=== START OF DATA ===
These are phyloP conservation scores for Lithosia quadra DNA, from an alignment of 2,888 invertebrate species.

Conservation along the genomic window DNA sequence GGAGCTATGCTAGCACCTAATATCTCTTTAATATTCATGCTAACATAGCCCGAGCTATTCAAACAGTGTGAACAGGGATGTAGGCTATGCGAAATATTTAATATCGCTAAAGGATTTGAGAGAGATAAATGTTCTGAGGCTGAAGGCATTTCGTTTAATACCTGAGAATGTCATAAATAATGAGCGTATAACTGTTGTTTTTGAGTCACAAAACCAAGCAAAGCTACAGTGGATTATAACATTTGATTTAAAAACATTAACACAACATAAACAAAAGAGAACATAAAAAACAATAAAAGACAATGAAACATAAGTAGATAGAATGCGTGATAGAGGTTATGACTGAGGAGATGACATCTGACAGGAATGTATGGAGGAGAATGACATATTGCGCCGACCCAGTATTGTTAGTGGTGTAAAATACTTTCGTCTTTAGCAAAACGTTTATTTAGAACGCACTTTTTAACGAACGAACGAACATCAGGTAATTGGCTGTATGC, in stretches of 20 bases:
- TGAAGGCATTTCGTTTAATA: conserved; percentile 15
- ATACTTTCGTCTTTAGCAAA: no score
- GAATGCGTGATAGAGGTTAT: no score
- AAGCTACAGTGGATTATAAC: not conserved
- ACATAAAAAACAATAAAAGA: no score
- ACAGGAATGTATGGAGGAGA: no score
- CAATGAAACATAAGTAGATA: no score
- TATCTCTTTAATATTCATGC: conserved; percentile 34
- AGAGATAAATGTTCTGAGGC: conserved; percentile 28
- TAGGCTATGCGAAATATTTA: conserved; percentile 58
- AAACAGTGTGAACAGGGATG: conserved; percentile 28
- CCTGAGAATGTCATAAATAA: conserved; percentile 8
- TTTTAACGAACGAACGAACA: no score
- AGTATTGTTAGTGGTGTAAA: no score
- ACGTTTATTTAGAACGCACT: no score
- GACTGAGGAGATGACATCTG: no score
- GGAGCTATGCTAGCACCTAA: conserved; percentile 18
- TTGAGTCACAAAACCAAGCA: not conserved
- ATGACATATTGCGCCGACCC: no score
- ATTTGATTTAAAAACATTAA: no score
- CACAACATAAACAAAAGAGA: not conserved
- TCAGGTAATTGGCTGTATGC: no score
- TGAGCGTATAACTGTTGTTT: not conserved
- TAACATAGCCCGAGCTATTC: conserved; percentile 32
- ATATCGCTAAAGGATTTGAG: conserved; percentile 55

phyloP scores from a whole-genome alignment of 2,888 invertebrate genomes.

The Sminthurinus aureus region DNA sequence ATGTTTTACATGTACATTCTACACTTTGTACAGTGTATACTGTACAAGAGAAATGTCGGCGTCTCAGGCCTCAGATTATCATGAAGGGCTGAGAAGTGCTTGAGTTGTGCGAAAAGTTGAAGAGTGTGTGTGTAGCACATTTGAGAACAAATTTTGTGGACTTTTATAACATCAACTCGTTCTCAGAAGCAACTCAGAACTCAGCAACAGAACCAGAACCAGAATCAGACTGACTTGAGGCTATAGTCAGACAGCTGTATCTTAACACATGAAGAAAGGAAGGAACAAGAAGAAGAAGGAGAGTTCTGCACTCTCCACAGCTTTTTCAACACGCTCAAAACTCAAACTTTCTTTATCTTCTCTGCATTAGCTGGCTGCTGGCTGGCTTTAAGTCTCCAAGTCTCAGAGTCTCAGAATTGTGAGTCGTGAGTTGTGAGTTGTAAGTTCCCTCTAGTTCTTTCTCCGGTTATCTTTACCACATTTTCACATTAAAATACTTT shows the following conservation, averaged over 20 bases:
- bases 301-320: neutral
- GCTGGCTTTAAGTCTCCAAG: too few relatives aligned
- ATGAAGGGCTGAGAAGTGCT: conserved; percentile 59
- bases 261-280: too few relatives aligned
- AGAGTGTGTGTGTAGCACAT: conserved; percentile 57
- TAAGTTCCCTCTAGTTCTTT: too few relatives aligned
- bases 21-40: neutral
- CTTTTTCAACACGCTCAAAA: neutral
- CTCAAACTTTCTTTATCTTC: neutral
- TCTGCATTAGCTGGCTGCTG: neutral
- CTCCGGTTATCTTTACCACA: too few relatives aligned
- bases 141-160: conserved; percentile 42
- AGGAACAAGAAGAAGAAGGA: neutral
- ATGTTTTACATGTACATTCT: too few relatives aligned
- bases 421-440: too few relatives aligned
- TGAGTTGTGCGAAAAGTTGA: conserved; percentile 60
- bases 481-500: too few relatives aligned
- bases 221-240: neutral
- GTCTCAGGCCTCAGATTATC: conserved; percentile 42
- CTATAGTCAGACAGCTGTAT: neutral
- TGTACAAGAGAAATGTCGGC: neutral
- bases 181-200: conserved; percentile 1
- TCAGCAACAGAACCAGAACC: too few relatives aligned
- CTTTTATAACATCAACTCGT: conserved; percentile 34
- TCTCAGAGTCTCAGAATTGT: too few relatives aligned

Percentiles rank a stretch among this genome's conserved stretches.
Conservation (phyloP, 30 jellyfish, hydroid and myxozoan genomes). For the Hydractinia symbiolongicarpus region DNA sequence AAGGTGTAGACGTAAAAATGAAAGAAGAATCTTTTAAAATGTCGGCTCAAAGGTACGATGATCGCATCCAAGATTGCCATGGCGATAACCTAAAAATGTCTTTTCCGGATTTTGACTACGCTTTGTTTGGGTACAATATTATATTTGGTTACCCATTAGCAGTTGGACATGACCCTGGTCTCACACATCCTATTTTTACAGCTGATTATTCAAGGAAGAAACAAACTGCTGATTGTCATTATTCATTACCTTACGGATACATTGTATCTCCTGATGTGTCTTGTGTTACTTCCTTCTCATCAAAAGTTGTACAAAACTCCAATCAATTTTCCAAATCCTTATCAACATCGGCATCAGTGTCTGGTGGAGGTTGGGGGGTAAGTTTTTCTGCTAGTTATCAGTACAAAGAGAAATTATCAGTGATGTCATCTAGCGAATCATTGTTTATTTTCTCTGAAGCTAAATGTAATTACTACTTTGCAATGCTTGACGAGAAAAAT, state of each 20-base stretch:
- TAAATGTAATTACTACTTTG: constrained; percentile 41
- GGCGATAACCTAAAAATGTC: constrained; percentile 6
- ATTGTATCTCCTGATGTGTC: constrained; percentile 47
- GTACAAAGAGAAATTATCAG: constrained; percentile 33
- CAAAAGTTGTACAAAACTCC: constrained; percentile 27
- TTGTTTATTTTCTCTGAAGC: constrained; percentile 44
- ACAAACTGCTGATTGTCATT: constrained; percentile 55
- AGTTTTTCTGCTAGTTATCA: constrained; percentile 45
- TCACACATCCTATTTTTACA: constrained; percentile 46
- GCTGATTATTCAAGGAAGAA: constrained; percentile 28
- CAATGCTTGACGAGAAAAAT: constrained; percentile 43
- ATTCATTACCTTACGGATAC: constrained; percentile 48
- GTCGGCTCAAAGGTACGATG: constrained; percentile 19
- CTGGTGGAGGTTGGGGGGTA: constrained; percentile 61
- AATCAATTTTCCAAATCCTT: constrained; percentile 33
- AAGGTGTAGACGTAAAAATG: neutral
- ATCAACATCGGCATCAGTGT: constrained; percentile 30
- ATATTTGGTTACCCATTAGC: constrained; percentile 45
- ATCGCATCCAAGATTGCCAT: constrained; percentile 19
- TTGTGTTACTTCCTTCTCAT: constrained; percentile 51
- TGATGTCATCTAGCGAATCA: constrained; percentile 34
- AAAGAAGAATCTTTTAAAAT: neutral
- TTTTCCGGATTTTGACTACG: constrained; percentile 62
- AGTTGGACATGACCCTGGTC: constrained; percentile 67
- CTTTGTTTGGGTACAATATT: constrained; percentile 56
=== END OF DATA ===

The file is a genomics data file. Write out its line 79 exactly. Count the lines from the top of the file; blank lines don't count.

- TTTTCCGGATTTTGACTACG: constrained; percentile 62